Taking Meeting Minutes

Information on how to take meeting minutes at any type of meeting.

Taking minutes is a necessity of many organizational gatherings. It is a final accurate record of what transpired at a meeting. It does not have to be a difficult task. The following article addresses some basic items to remember when taking minutes at a meeting.

The meeting needs to be organized. If a meeting is not structured or if it is disorganized, chances are the minutes will reflect this. Make sure that the Chairperson holding the meeting understands the fundamentals of what must occur. This will be the first step in the whole process running smoothly.

The minutes-taker should not be a participant in the meeting. In order to allow for the minutes-taker to pay the best attention possible, he or she should not be a participant in the meeting""only the taker of the minutes. Their sole responsibility should be that of taking the minutes.

The minutes-taker should sit as close as possible to the Chairperson. Having the minutes-taker sit close by the Chairperson will make it easier for that person to clarify any points that might have been made.

The minutes-taker should have a list of all attendees at the meeting and a copy of the Agenda. The minutes-taker should have a complete list of all attendees of the meeting. If this is not possible, before the meeting begins, pass around a piece of paper for everyone to print his or her name on.

Note anyone who arrives at the meeting late or leaves early.

For the record, it should be noted if any of the attendees arrives late or leaves early.

Have an agenda for the meeting ready and a copy of the minutes for the last meeting. The minutes-taker should have at his or her disposal the agenda for the meeting and a copy of the minutes for the last meeting. All background information pertaining to the meeting should also be provided to the minutes-taker. They may need to refer back to this information during the meeting. The whole process can flow much more smoothly if the minutes-taker has some knowledge of the subjects to be discussed.

Make sure the minutes reflect the "╦ťaddress' of the meeting.

The minutes should reflect the name of the association meeting, the location, date and time of the meeting as well. An example of this would be; "MINUTES OF THE MEETING OF ABC COMPANY", January 1, 2000, Tucson, Arizona, the Hilton Hotel on Broadway Avenue, 8:00 am.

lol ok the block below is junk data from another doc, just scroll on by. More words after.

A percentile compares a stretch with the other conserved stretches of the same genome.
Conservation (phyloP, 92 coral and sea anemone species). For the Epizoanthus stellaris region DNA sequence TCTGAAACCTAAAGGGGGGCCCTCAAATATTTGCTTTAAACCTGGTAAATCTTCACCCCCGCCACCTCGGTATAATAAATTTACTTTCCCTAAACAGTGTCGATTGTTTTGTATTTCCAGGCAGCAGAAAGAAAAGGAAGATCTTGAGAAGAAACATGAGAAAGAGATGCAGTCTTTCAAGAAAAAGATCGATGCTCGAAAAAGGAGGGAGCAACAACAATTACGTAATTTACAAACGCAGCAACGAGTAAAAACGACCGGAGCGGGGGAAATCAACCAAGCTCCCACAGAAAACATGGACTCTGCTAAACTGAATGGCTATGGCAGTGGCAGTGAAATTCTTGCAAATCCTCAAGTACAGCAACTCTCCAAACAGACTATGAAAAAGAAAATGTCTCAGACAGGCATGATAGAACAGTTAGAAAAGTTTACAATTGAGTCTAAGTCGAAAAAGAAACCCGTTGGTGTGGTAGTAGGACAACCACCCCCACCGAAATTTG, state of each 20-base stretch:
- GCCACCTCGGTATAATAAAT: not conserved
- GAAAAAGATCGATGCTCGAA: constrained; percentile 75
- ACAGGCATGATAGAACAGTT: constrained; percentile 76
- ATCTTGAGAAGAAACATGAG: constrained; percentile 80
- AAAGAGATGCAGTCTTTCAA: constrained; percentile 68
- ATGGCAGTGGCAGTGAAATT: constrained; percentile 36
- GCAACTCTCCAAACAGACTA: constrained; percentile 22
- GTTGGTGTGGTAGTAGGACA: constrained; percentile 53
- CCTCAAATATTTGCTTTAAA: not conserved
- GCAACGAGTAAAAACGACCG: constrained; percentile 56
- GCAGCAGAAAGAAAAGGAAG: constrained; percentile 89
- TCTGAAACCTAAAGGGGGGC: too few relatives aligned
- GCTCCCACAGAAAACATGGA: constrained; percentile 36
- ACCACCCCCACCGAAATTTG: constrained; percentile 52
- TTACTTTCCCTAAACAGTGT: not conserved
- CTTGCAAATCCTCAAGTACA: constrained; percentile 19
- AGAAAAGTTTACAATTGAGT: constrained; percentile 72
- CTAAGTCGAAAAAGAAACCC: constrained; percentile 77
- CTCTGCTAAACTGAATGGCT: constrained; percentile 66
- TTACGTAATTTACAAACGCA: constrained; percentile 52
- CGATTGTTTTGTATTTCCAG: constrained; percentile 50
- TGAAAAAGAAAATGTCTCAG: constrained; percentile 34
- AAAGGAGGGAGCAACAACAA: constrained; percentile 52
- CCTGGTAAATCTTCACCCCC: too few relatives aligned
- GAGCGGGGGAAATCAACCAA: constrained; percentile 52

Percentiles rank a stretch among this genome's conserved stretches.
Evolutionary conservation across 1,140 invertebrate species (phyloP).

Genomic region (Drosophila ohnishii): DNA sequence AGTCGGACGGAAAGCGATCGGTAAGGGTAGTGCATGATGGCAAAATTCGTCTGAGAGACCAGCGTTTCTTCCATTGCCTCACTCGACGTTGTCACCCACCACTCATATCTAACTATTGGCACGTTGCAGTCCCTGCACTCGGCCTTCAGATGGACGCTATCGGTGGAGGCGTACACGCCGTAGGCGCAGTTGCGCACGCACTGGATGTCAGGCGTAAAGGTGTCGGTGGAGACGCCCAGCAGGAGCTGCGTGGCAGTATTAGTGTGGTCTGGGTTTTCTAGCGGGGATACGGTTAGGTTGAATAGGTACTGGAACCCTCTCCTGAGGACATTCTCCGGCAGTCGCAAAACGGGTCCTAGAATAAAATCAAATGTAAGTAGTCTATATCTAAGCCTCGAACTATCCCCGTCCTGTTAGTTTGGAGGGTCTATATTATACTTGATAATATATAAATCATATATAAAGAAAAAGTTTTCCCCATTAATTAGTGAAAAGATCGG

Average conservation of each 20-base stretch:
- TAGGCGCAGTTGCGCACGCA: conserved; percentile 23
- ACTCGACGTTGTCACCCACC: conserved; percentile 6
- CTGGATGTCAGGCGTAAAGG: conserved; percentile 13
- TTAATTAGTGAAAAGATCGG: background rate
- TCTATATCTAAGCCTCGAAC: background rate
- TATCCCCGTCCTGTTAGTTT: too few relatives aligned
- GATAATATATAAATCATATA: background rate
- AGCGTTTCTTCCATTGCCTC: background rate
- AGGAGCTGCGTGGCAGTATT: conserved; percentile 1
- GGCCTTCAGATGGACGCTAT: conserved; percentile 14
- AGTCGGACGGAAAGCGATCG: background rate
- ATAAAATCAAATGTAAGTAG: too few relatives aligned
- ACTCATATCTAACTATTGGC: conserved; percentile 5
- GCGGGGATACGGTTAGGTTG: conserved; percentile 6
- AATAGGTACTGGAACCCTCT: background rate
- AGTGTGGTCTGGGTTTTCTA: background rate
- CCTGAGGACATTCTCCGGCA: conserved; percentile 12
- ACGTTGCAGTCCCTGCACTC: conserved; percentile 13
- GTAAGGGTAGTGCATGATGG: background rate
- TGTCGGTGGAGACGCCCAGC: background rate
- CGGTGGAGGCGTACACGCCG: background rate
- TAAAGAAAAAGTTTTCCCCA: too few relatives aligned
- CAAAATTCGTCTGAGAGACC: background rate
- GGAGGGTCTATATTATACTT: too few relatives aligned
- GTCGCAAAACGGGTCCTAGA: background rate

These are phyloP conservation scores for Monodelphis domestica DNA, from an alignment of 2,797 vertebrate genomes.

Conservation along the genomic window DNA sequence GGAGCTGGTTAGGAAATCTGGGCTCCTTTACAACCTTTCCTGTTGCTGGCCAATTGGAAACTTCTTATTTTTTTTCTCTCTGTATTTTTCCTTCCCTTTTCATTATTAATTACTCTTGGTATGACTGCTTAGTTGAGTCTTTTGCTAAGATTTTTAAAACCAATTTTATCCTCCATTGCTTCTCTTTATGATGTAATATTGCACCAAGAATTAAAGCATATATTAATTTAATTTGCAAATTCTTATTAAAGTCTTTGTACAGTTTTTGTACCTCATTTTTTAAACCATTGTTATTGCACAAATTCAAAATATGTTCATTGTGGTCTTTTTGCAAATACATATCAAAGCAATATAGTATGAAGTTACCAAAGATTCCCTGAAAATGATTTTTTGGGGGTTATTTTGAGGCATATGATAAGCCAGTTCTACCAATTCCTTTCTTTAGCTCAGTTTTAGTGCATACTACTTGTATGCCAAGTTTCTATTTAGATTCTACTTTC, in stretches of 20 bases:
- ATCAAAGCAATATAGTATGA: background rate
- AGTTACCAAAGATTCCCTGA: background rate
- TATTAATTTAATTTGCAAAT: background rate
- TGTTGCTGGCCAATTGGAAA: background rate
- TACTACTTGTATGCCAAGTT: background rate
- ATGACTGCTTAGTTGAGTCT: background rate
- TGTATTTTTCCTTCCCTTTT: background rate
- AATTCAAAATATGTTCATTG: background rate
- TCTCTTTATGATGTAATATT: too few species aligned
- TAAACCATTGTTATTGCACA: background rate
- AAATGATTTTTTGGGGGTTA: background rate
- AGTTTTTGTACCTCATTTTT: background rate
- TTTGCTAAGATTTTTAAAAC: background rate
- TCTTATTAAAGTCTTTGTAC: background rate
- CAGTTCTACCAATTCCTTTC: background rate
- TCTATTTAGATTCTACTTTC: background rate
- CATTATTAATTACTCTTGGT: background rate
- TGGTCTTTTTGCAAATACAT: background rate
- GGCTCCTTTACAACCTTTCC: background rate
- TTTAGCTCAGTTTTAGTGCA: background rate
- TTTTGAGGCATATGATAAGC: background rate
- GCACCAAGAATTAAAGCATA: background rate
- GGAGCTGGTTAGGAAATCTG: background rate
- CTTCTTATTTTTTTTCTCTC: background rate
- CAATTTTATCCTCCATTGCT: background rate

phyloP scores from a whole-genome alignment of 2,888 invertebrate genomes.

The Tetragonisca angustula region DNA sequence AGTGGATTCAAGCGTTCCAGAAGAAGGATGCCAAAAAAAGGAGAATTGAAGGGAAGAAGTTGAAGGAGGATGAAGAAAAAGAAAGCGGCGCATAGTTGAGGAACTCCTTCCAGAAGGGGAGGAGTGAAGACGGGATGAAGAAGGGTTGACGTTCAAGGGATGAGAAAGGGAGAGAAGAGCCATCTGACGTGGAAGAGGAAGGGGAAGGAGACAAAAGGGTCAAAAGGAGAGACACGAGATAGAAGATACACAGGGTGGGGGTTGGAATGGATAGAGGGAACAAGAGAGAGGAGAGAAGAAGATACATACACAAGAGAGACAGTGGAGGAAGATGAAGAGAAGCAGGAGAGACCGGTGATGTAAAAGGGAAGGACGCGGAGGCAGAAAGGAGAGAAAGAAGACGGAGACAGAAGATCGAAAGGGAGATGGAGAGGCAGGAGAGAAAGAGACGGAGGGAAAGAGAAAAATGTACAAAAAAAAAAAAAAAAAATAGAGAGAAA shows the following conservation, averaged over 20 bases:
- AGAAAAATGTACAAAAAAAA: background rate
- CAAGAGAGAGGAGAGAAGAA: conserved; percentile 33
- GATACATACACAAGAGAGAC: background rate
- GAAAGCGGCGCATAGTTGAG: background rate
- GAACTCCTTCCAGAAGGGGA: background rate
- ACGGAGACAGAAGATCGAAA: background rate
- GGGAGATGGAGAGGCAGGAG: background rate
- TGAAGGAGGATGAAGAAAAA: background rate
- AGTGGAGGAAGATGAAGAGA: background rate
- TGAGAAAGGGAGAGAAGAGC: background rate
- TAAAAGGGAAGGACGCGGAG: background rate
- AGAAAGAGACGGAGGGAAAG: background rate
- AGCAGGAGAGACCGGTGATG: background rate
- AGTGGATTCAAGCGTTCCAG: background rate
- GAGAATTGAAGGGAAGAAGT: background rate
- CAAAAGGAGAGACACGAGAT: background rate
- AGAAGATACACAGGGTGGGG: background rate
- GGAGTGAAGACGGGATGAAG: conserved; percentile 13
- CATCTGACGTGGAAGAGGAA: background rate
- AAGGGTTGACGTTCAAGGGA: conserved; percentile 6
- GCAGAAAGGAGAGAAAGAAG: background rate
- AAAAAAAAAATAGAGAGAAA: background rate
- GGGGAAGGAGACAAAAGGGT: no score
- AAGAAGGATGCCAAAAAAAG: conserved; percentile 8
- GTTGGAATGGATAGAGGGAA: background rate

Do not deviate from the agenda. It is best to stick to the agenda as much as possible in order to keep all information on record. Do not allow any business to be discussed that is not on the agenda. This will make for mass confusion.



Use a tape recorder as a backup. In case the minutes-taker become distracted and misses something at the meeting, having a tape recording of the meeting can be of great value. It can be replayed for the vital information that might have been overlooked.

Record motions properly. A motion is a formal suggestion made by an attendee at the meeting that has been seconded by another attendee, and then passed by a vote. The minutes-taker may need to restate a motion after a lengthy discussion. It is therefore very important to record these motions exactly as they have been stated. An example of how to document a motion is as follows: Moved, seconded, and carried that all members of the Board will receive a three percent cost of living raise. Be sure to list the names of all attendees making and seconding any motions.

Record every action taken. The minutes-taker should record every action taken, whether they seem trivial or not. If there are any questions regarding importance, the minutes-taker should speak to the Chairperson as soon as possible after the meeting.

After the meeting has finished, the minutes must then be transcribed into the style that was previously followed. This should be done as soon as possible. There are three basic styles for minutes. It is best to keep the minutes in the same style as they were recorded in the previous months meeting. The following styles for minutes are:

a. Report - this is a full record of all discussions that includes the names of all speakers, movers and seconders of any motions, written in a narrative style.

b. Minutes of Narration - these include some of the discussions that took place and important details. This style of minutes is considered a legal document.

c. Minutes of Resolution - these are limited to the recording of the actual words of all resolutions that were passed. Movers and seconders are not recorded. Each resolution that is made commences RESOLVED THAT. This style of minutes is also considered a legal document.

One final tip would be to read the book Robert's Rules of Order. This is an excellent tool to assist anyone taking minutes. It will help to familiarize you with the format for making, seconding and amending motions.

Minutes-taking is a necessity for formal meetings, yet it doesn't have to be difficult. Use the tips listed above the next time you or someone else needs to take the minutes at a meeting. Good luck!

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